Google recently unveiled its secret, ambitious Project Loon — a visionary project, involving the launch of an armada of “Internet balloons” to bring cheap Internet access to people all over the world.Even as online resources and communications become an increasingly critical way to get healthcare, education, jobs and business opportunities, two-thirds of the world is still without Internet access. Most often these are people with low incomes or in rural areas. NDTV reports that only “11 percent of men and women in India have Internet access compared to 79 percent in the United States.” The stats are even more abysmal for much of Africa, where only 15.6 percent of the entire continent has Internet access. If this moonshot works, this could really begin to bridge the digital divide between those in the networked world and the majority in the offline world.As former FCC official Karen Kornbluh said in a PBS interview “the Internet has become the innovation platform. It’s where we all come together to collaborate and innovate. And we all know we need more growth. If we don’t have equal access, then we can’t have equal access to jobs and growth.”
Improving Healthcare with Telemedicine
One area that could be totally transformed by Google’s crazy scheme for universal Internet access is healthcare. Recently, there has been an explosive growth in telehealth and telemedicine as countries around the world look for creative ways to address healthcare burdens. However, without easy Internet access telemedicine may just end up a fringe technology for the elite. The good news is technology is getting better and making telemedicine more practical for everyone:
University of California San Diego is using telemedicine to cut down on their ER wait times which average a whopping 296 minutes.
The Albert Schweitzer Hospital in Gabon is using VSee telemedicine to provide remote ultrasound and to reduce maternal deaths.
Organizations like the Swinfen Charitable Trust and the Children’s National Medical Center in Washington, D.C. use telemedicine to provide excellent specialist care for children all over the world no matter where they are from pulling a tooth in Africa, heart surgery in Morocco or an orphanage in China, and services continue to expand.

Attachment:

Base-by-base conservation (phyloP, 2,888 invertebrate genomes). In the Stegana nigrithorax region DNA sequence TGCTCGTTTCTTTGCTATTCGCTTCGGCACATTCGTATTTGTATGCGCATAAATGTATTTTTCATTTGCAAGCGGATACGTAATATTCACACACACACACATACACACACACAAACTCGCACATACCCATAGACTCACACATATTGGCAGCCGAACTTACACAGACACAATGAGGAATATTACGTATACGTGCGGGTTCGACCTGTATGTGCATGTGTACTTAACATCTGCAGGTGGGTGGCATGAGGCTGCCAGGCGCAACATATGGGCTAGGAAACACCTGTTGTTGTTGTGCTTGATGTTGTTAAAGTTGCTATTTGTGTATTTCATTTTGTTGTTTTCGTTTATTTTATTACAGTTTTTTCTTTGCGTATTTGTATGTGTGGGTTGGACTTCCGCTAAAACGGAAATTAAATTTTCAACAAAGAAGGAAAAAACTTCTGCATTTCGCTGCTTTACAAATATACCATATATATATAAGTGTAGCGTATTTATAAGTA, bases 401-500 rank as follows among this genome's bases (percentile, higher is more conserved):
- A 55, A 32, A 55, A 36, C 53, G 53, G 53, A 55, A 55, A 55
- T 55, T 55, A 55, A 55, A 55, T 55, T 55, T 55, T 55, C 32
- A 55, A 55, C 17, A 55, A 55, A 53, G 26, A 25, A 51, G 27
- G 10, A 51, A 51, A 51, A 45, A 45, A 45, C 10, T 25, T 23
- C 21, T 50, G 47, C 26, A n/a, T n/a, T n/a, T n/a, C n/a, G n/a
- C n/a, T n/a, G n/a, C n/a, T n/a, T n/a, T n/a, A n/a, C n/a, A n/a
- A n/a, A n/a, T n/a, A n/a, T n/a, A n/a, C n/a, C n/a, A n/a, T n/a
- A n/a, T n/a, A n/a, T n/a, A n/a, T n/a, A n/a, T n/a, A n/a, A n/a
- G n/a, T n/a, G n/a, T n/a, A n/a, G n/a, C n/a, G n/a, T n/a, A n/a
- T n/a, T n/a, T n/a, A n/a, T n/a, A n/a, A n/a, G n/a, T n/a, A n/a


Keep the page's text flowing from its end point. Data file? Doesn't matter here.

LifePaths Global Alliance has been using telemedicine in Haiti to provide healthcare to over ten thousand Haitian living in the rural countryside following the 2010 earthquake.
In remote places like Nepal and Tibet telemedicine is a much needed medical resource for its inhabitants and is implemented at a national level. The problem, the Republica reports, is that “Lack of infrastructure is still the most important setback, while constant power cuts and unreliable internet connection are the other hindrances.” Google Loon could be key to making these services more reliable.
How Google Loon Internet Access Works
The idea is to have crowds of these solar-powered “Internet balloons” sailing the Earth’s stratosphere (above weather and air traffic). These networks of balloons can be navigated to areas of need where they pass signals from balloon to balloon and from balloon to ground where homes and network towers are located. Places equipped with the special Google Loon antenna can get 3G-like Internet speeds. Project Loon is currently being piloted with New Zealanders.Until Google Loon proves to be feasible, broadband satellite may be the only alternative for those living off the grid and in places with poor infrastructure.